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Individuals who have an intolerance to dairy products typically seek out alternatives to enjoy the foods and beverages they like. For example, those who cannot enjoy regular milk in their cereal or coffee often turn to soy milk to fill the void. However, those who understand the health benefits of soy may choose soy milk over other options whether they can tolerate dairy or not.
Soy milk is made by soaking, grinding and boiling soybeans in water. A traditional beverage in parts of Asia for years, soy milk has only recently gained popularity in North America, where people turn to soy milk as a dairy alternative or because they are vegetarians or vegans who prefer a plant-based beverage alternative. But soy milk has nutritional attributes anyone can benefit from.
* Improves cholesterol levels: One of the foremost benefits of soy milk is its role in lowering cholesterol and helping prevent heart disease. Research indicates a diet with significant soy proteins reduces total cholesterol, LDL cholesterol (also known as "bad" cholesterol) and triglycerides. In 1993, in a study published in the American Journal of Clinical Nutrition, researchers from Erdman & Potter reported a 12 percent drop in cholesterol when 20 to 25 grams of soy protein and fiber were included in a person's diet. Soybeans also contain soluble fiber that helps prevent the absorption and metabolism of cholesterol. And unlike dairy milk, which is high in saturated fat, soy milk is comprised of mostly monounsaturated and polyunsaturated fats.
* Strengthens blood vessels: There is evidence that the antioxidants and essential fatty acids in soy can protect blood vessels from lesions and hemorrhages by binding to the walls of the blood vessels.
* Forms healthy bones: Soy products are naturally high in calcium or may be fortified with calcium. Soy also contains magnesium and boron, which are also important for the strength of bones. In addition, soy foods contain isoflavones, which may inhibit the breakdown of bones. A 2005 study published in the Archives of Internal Medicine found that intake of soy food was associated with a significantly lower risk of fracture, particularly among early post-menopausal women.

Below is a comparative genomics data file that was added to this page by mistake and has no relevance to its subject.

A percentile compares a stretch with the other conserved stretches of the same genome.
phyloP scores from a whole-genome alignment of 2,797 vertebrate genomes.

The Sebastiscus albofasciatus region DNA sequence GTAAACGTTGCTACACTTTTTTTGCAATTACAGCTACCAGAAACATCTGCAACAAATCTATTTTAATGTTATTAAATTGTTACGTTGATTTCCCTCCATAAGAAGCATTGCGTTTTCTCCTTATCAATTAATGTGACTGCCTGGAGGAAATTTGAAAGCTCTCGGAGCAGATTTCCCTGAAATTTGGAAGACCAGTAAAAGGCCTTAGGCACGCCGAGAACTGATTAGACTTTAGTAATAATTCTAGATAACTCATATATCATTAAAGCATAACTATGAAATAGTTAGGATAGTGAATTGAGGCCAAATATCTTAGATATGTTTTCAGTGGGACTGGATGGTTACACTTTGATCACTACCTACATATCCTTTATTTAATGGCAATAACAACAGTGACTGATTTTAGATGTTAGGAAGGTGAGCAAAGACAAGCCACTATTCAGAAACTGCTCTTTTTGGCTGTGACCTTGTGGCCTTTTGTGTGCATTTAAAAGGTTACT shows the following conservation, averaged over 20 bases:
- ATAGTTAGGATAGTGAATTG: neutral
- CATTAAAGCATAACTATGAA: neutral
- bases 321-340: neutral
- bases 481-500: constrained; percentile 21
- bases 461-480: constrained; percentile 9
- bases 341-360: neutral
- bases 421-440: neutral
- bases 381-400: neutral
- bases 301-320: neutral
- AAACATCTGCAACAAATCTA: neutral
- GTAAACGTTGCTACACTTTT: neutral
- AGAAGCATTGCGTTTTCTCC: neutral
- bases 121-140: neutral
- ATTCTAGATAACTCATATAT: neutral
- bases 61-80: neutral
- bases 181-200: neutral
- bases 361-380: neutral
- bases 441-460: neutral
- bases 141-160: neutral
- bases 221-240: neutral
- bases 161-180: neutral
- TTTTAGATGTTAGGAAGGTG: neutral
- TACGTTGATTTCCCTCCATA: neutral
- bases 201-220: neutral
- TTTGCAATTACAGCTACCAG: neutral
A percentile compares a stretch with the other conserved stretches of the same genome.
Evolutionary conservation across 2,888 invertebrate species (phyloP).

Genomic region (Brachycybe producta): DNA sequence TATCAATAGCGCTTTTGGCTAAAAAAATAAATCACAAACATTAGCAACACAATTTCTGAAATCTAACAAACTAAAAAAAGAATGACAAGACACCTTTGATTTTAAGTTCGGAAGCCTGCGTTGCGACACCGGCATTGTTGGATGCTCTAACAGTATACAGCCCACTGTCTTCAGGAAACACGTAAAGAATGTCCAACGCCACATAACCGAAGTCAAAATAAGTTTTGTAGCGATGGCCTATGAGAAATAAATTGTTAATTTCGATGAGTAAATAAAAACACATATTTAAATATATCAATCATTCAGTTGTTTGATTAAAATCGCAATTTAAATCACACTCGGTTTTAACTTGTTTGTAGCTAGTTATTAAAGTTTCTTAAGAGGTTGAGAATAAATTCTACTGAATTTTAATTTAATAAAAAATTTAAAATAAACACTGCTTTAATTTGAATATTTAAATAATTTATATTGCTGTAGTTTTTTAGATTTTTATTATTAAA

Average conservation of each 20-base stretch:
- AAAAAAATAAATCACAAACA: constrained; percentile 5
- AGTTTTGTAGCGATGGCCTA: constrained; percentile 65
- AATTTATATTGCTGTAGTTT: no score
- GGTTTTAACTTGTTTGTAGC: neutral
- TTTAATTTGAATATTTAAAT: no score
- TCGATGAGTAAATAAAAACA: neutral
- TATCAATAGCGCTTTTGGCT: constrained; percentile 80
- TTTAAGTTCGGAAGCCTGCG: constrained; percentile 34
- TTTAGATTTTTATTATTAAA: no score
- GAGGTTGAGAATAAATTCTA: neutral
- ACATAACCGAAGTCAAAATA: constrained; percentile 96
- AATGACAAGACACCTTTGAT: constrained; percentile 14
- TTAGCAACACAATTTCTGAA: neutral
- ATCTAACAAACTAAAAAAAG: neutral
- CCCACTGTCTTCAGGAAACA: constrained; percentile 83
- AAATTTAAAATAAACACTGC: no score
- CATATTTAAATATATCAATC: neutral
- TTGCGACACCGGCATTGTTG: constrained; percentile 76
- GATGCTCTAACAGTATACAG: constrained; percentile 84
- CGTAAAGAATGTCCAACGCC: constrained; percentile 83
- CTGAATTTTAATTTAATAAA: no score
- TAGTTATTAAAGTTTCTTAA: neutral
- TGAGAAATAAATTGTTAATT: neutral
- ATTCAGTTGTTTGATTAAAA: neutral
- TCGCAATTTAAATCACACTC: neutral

* Aids in weight loss: Cow's milk has about 12 grams of sugar per cup, but soy milk has just seven grams of sugar per cup. Soy milk also has fewer calories than other milks and the fatty acids in soy milk can inhibit intestinal absorption of fat.
* Helps prevent certain cancers: Of all the data supporting soy's role in cancer prevention, information on prostate cancer is the most promising. It is believed soy milk is a rich source of phytoestrogen, which can inhibit testosterone in men and reduce their risk of prostate cancer.
* Estrogen replacement: The same phytoestrogen that inhibits testosterone in men is an effective estrogen replacement for women. This can help postmenopausal women who have declining natural estrogen levels that may contribute to mood swings, diabetes, obesity, and heart disease.
Although there are many health benefits of soybeans, there are some risks. Different processing methods may result in unhealthy byproducts. Unfermented soy has a high amount of phytic acid, which may lead to lower absorption of certain vitamins and minerals. However, many people feel the benefits of soy outweigh the risks. For the best health benefits, look for soy products that are produced with nongenetically modified soy crops.